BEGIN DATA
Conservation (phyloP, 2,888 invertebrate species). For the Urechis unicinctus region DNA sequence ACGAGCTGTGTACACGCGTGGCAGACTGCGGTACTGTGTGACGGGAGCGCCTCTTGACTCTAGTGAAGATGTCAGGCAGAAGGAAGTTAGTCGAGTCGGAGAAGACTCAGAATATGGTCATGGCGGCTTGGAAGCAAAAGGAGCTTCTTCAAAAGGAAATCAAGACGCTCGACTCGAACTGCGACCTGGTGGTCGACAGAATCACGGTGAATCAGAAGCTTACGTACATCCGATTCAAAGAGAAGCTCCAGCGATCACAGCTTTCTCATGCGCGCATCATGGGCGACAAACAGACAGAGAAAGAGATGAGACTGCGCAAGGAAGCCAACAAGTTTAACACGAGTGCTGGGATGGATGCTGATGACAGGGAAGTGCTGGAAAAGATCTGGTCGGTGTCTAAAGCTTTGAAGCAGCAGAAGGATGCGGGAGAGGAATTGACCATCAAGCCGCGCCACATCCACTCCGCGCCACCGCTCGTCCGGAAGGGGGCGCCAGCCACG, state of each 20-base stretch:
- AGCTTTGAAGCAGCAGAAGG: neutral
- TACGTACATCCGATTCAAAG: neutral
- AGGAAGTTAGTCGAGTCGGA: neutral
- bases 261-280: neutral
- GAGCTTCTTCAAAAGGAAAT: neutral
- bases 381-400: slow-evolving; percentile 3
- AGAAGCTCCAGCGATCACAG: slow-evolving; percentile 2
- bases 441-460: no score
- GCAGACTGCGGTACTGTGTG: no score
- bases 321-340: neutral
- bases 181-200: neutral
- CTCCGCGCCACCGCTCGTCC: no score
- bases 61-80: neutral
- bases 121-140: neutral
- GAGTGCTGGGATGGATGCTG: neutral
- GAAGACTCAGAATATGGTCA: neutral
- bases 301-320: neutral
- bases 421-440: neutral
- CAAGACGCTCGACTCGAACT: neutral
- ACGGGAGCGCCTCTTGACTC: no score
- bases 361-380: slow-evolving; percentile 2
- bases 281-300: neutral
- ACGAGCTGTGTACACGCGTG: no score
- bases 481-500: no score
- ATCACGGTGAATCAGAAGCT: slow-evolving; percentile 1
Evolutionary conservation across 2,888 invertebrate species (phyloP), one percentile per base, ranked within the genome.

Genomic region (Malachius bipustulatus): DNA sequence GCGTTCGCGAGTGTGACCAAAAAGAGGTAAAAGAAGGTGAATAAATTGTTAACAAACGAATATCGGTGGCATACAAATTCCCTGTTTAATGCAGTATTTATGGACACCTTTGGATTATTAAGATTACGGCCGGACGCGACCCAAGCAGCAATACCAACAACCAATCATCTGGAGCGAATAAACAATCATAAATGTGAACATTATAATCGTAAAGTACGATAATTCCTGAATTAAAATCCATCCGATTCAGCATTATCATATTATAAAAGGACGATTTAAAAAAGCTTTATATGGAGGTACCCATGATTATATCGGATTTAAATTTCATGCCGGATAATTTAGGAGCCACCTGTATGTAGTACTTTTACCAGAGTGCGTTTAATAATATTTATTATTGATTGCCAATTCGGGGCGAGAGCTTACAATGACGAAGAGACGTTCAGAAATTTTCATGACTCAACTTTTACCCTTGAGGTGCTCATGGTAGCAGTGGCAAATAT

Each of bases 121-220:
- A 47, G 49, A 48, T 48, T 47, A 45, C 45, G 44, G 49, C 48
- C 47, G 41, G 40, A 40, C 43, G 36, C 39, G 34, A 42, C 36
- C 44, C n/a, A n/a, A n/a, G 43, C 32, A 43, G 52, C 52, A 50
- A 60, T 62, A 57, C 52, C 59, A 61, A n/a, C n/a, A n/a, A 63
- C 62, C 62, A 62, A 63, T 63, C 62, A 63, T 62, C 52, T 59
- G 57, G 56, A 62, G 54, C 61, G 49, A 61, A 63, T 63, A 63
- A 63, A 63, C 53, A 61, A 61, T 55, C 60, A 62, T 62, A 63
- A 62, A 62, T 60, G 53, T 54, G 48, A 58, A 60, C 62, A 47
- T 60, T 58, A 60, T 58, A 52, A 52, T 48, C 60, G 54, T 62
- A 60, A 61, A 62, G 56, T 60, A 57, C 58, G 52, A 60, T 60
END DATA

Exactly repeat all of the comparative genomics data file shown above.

Conservation (phyloP, 2,888 invertebrate species). For the Urechis unicinctus region DNA sequence ACGAGCTGTGTACACGCGTGGCAGACTGCGGTACTGTGTGACGGGAGCGCCTCTTGACTCTAGTGAAGATGTCAGGCAGAAGGAAGTTAGTCGAGTCGGAGAAGACTCAGAATATGGTCATGGCGGCTTGGAAGCAAAAGGAGCTTCTTCAAAAGGAAATCAAGACGCTCGACTCGAACTGCGACCTGGTGGTCGACAGAATCACGGTGAATCAGAAGCTTACGTACATCCGATTCAAAGAGAAGCTCCAGCGATCACAGCTTTCTCATGCGCGCATCATGGGCGACAAACAGACAGAGAAAGAGATGAGACTGCGCAAGGAAGCCAACAAGTTTAACACGAGTGCTGGGATGGATGCTGATGACAGGGAAGTGCTGGAAAAGATCTGGTCGGTGTCTAAAGCTTTGAAGCAGCAGAAGGATGCGGGAGAGGAATTGACCATCAAGCCGCGCCACATCCACTCCGCGCCACCGCTCGTCCGGAAGGGGGCGCCAGCCACG, state of each 20-base stretch:
- AGCTTTGAAGCAGCAGAAGG: neutral
- TACGTACATCCGATTCAAAG: neutral
- AGGAAGTTAGTCGAGTCGGA: neutral
- bases 261-280: neutral
- GAGCTTCTTCAAAAGGAAAT: neutral
- bases 381-400: slow-evolving; percentile 3
- AGAAGCTCCAGCGATCACAG: slow-evolving; percentile 2
- bases 441-460: no score
- GCAGACTGCGGTACTGTGTG: no score
- bases 321-340: neutral
- bases 181-200: neutral
- CTCCGCGCCACCGCTCGTCC: no score
- bases 61-80: neutral
- bases 121-140: neutral
- GAGTGCTGGGATGGATGCTG: neutral
- GAAGACTCAGAATATGGTCA: neutral
- bases 301-320: neutral
- bases 421-440: neutral
- CAAGACGCTCGACTCGAACT: neutral
- ACGGGAGCGCCTCTTGACTC: no score
- bases 361-380: slow-evolving; percentile 2
- bases 281-300: neutral
- ACGAGCTGTGTACACGCGTG: no score
- bases 481-500: no score
- ATCACGGTGAATCAGAAGCT: slow-evolving; percentile 1
Evolutionary conservation across 2,888 invertebrate species (phyloP), one percentile per base, ranked within the genome.

Genomic region (Malachius bipustulatus): DNA sequence GCGTTCGCGAGTGTGACCAAAAAGAGGTAAAAGAAGGTGAATAAATTGTTAACAAACGAATATCGGTGGCATACAAATTCCCTGTTTAATGCAGTATTTATGGACACCTTTGGATTATTAAGATTACGGCCGGACGCGACCCAAGCAGCAATACCAACAACCAATCATCTGGAGCGAATAAACAATCATAAATGTGAACATTATAATCGTAAAGTACGATAATTCCTGAATTAAAATCCATCCGATTCAGCATTATCATATTATAAAAGGACGATTTAAAAAAGCTTTATATGGAGGTACCCATGATTATATCGGATTTAAATTTCATGCCGGATAATTTAGGAGCCACCTGTATGTAGTACTTTTACCAGAGTGCGTTTAATAATATTTATTATTGATTGCCAATTCGGGGCGAGAGCTTACAATGACGAAGAGACGTTCAGAAATTTTCATGACTCAACTTTTACCCTTGAGGTGCTCATGGTAGCAGTGGCAAATAT

Each of bases 121-220:
- A 47, G 49, A 48, T 48, T 47, A 45, C 45, G 44, G 49, C 48
- C 47, G 41, G 40, A 40, C 43, G 36, C 39, G 34, A 42, C 36
- C 44, C n/a, A n/a, A n/a, G 43, C 32, A 43, G 52, C 52, A 50
- A 60, T 62, A 57, C 52, C 59, A 61, A n/a, C n/a, A n/a, A 63
- C 62, C 62, A 62, A 63, T 63, C 62, A 63, T 62, C 52, T 59
- G 57, G 56, A 62, G 54, C 61, G 49, A 61, A 63, T 63, A 63
- A 63, A 63, C 53, A 61, A 61, T 55, C 60, A 62, T 62, A 63
- A 62, A 62, T 60, G 53, T 54, G 48, A 58, A 60, C 62, A 47
- T 60, T 58, A 60, T 58, A 52, A 52, T 48, C 60, G 54, T 62
- A 60, A 61, A 62, G 56, T 60, A 57, C 58, G 52, A 60, T 60